Open Access Research article

Comparison of rectal swabs and faeces for real-time PCR detection of enteric agents in Rwandan children with gastroenteritis

Jean-Claude Kabayiza13, Maria E Andersson3, Christina Welinder-Olsson3, Tomas Bergström3, Gregoire Muhirwa2 and Magnus Lindh3*

Author Affiliations

1 Department of Paediatrics, National University of Rwanda, Butare, Rwanda

2 Department of Clinical Biology, National University of Rwanda, Butare, Rwanda

3 Department of Infectious Diseases, University of Gothenburg, Gothenburg, Sweden

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BMC Infectious Diseases 2013, 13:447  doi:10.1186/1471-2334-13-447

Published: 27 September 2013



Molecular diagnostics have emerged as an efficient and feasible alternative for broad detection of pathogens in faeces. However, collection of stool samples is often impractical in both clinical work and in epidemiology studies. The aim of this study was to investigate the diagnostic performance of rectal swabs as compared with traditional faeces samples for detection of enteric agents by PCR.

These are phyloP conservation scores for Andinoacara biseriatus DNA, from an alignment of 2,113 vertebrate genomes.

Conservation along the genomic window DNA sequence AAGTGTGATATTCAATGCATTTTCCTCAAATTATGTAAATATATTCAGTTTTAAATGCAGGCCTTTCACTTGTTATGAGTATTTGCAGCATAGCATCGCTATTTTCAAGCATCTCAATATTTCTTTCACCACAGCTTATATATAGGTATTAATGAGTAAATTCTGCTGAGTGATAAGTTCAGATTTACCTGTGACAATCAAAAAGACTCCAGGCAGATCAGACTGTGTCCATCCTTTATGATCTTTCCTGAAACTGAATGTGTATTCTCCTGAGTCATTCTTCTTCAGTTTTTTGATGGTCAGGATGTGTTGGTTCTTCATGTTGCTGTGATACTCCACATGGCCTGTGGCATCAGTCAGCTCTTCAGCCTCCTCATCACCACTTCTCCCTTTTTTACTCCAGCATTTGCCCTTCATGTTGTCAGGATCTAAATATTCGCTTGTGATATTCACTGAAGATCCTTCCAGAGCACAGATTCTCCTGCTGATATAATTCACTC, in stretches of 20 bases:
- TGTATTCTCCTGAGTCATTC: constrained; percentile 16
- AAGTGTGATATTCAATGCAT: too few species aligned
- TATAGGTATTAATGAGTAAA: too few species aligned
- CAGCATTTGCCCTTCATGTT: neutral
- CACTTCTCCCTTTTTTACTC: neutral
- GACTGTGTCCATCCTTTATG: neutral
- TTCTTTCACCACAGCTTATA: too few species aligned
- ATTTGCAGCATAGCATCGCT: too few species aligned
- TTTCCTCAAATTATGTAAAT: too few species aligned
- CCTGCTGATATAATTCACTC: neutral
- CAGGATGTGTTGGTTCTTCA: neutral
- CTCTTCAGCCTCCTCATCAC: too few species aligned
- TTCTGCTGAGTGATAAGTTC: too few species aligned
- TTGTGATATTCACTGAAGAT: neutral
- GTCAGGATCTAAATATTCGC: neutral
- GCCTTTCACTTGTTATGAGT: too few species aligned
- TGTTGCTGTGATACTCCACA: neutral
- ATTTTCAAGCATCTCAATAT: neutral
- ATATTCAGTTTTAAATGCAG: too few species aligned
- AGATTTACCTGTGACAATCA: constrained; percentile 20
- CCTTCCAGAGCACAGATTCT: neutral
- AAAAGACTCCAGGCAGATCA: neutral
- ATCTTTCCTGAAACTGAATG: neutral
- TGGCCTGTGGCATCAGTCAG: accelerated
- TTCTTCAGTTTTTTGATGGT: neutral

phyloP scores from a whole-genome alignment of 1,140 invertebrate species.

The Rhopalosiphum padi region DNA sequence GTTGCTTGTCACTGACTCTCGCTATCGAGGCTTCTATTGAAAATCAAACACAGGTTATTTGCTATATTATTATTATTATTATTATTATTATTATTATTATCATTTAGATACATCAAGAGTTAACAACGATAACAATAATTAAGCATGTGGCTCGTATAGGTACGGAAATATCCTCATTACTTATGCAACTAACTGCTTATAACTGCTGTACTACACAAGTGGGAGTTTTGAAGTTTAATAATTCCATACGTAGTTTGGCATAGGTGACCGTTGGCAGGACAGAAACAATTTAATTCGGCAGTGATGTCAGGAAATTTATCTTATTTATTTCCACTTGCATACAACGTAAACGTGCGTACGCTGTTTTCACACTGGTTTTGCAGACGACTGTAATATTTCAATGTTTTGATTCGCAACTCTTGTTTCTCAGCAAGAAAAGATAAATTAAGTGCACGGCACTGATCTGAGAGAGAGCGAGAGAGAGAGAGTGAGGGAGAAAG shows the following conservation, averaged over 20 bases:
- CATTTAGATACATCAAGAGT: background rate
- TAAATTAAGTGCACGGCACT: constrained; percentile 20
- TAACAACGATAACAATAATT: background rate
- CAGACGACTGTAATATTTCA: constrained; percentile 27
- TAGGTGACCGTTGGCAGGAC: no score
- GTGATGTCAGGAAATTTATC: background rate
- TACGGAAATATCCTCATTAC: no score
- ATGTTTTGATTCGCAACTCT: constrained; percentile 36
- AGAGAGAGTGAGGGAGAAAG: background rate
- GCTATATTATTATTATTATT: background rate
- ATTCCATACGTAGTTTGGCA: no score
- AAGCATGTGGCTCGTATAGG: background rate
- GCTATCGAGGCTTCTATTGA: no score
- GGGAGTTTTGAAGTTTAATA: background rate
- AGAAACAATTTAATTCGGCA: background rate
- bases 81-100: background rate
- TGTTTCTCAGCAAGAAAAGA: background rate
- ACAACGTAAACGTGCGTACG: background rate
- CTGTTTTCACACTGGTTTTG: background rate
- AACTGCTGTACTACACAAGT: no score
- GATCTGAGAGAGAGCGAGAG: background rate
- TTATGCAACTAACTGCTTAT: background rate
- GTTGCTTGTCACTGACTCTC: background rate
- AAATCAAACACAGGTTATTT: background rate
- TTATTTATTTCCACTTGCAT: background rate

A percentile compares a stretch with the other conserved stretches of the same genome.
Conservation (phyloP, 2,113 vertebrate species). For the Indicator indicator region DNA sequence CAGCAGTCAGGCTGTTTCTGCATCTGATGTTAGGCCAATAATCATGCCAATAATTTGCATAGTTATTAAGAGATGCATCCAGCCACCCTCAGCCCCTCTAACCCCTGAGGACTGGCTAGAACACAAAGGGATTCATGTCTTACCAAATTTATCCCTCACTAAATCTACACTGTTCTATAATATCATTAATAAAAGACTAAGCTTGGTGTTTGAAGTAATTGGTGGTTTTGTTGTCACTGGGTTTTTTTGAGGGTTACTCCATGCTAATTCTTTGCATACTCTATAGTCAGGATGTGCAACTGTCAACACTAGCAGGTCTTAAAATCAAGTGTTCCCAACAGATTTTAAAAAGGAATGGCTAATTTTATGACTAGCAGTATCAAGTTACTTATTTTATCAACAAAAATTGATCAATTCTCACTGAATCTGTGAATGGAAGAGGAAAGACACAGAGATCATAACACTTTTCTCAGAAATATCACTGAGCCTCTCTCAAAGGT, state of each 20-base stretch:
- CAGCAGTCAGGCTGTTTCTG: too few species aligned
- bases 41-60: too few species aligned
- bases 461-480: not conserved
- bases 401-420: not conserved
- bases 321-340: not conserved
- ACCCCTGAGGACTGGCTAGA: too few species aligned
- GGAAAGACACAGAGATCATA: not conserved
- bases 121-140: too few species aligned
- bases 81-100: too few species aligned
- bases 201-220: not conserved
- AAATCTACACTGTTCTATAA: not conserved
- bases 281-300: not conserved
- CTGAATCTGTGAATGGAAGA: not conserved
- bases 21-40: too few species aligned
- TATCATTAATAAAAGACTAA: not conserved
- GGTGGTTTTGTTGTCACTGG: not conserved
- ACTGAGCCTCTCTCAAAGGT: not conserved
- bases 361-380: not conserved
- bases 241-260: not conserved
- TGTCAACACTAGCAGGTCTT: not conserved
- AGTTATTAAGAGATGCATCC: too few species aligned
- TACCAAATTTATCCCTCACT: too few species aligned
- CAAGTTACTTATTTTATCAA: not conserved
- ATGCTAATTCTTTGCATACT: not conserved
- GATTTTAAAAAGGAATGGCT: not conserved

Three hundred twenty-six pairs of rectal swab and stool samples, obtained from Rwandan children aged 0.5-4.99 years, with or without diarrhoea, were analysed by multiple real-time PCR amplifying 3 viral, 6 bacterial and one protozoan target.


For all agents there was a significant correlation (R2 0.31-0.85) between Ct values in faeces and rectal swabs. For most agents the Ct values, a marker for target concentration, were significantly lower (by 1–3 cycles) in faeces, indicating pathogen content up to ten times higher than in rectal swabs. Despite this, there was no significant difference in detection rate between faeces and rectal swabs for any agent, reflecting that pathogen concentration was far above the limit of detection in the majority of cases.


The similar detection rates and the Ct value correlations as compared with traditional faeces samples indicate that rectal swabs are accurate for real-time PCR-based identification of enteric agents and may be used also for quantitative estimation of pathogen load.